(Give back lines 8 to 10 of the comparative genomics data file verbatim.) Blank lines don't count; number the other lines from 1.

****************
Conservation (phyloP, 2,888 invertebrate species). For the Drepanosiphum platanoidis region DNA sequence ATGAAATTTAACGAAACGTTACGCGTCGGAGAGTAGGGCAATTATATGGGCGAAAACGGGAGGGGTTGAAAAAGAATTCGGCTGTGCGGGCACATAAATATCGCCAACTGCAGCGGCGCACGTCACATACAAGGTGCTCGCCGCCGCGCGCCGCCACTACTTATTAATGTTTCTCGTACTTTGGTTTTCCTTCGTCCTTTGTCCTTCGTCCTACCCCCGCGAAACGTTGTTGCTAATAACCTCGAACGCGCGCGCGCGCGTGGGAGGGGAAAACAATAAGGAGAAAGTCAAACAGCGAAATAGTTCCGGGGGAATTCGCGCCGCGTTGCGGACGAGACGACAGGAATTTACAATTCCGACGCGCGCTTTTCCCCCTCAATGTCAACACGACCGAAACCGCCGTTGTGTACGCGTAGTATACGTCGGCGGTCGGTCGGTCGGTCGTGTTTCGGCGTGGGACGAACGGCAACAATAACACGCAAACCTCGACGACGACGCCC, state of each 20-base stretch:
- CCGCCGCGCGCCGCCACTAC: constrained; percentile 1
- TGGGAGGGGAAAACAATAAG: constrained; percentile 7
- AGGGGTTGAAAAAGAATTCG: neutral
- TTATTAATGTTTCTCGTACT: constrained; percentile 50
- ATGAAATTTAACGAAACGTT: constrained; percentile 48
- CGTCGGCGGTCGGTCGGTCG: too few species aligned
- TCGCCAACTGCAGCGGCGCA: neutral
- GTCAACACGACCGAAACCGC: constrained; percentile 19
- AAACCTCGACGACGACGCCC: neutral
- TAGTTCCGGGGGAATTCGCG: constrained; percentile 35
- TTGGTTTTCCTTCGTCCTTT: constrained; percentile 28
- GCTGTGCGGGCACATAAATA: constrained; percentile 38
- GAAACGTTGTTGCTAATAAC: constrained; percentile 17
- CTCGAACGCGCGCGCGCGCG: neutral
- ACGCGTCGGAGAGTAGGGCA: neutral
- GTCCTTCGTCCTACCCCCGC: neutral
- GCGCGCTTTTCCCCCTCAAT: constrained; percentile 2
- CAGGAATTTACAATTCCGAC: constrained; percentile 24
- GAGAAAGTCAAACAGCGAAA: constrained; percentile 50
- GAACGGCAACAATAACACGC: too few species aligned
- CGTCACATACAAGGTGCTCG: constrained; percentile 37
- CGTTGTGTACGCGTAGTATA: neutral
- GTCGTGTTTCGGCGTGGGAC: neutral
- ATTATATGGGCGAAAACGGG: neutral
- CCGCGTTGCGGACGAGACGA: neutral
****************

- TCGCCAACTGCAGCGGCGCA: neutral
- GTCAACACGACCGAAACCGC: constrained; percentile 19
- AAACCTCGACGACGACGCCC: neutral